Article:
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November 9, 2008, 3:26 pm
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I am planning to buy a system with Intel Core 2 Duo as the
processor. I wanted to know which is the best motherboard for this. I
searched in other forms (Google search :-) ) for this info, I was not
able to determine which feature of motherboard have to be considered
( I mean I am not familar with the technical terms used to describe
the motherboard) for selecting. I want my system to support (without
getting struck :-) ) some software which require high processing and
latest games :-), So can you please tell me which feature of the
motherboard has to be considered for selection.
Also I wanted to know whether all motherboard support a specific
graphics card, or should this be considered while selecting a
Till now I have read INTEL DG965RY is the best but I want to be sure
of my selection.
Thanking in Advance.
Re: Motherboard specification
"Best" in what respect? Anything that is supposed to be
compatible will work.
Best upgrade path in the future?
Best resistance to high ambient temperature?
Best price considering longevity?
Best price without considering longevity (would be replaced
again for an upgrade in a couple years)?
Best color to match your other parts?
Best support after the sale?
Best combination of bus slots of the parts you already have?
There is no one overall "best" board, or else there'd not be
so many to choose from.
First determine your total budget. Subtract a reasonable
amount, somewhere in the neighborhood of $75 to $150 USD and
with what remains of the budget, determine which other parts
you need and how much is remaining for the processor. Pick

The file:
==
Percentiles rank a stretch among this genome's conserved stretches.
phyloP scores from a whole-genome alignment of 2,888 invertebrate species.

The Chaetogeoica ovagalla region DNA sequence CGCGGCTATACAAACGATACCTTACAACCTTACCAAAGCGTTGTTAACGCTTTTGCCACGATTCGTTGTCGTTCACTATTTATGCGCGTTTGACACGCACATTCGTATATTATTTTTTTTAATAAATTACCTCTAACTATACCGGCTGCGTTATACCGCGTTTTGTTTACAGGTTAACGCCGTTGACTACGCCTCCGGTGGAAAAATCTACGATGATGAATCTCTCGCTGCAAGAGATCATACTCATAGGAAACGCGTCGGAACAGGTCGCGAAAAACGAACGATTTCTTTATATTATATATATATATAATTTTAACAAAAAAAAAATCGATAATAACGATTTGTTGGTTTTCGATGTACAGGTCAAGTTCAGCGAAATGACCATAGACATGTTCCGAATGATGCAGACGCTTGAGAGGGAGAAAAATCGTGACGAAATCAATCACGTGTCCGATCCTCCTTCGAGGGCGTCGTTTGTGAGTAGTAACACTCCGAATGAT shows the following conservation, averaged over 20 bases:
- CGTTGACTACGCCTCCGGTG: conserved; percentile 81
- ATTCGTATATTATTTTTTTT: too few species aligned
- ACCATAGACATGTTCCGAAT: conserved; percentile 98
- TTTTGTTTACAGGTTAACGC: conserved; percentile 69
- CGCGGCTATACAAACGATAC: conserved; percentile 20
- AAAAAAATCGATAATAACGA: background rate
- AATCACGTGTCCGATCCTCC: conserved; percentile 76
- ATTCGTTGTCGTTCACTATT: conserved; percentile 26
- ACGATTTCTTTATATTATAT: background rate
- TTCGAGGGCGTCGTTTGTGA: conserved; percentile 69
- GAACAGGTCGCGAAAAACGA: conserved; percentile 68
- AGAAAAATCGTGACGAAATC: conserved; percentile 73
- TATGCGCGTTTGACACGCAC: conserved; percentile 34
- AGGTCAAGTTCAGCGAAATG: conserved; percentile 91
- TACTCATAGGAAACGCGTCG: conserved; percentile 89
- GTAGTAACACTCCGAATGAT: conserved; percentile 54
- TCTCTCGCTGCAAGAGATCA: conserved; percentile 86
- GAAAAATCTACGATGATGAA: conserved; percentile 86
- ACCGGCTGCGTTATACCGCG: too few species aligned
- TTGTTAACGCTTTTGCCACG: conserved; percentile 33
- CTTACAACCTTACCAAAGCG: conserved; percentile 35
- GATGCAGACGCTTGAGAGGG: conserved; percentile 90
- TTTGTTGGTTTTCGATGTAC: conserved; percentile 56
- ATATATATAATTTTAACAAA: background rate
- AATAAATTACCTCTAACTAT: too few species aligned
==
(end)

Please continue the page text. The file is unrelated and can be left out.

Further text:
the processor and with that in mind, which motherboards
support it, preferribly getting one that is a current
generation instead of last generation unless the budget is
Any decent board supporting the CPU you pick will all "high
processing" and "latest games", assuming you also have ample
memory installed and buy (or already have) a decent PCIe
Basic features depend on exactly what high processing means.
In general any current generation motherboard that supports
over 4GB of memory and has a 16X PCIe slot for the video
card is a good start. It ought to support 1066 FSB or
higher, have enough slots for any further add-on cards you
If you intend to use only one graphics card, not Crossfire
or SLI configurations, then any modern motherboard with a
16X PCIe slot should work with your choice of PCIe video
card. There are rare incompatibilities but they are
exceptions rather than the rule, are things you would
research once you have settled on specific makes and models
of parts as a last step before buying.
Intel 965 chipset is now old, pick a more modern motherboard
like P45 chipset or P35 to save a little bit of money if you
want an Intel chipset.
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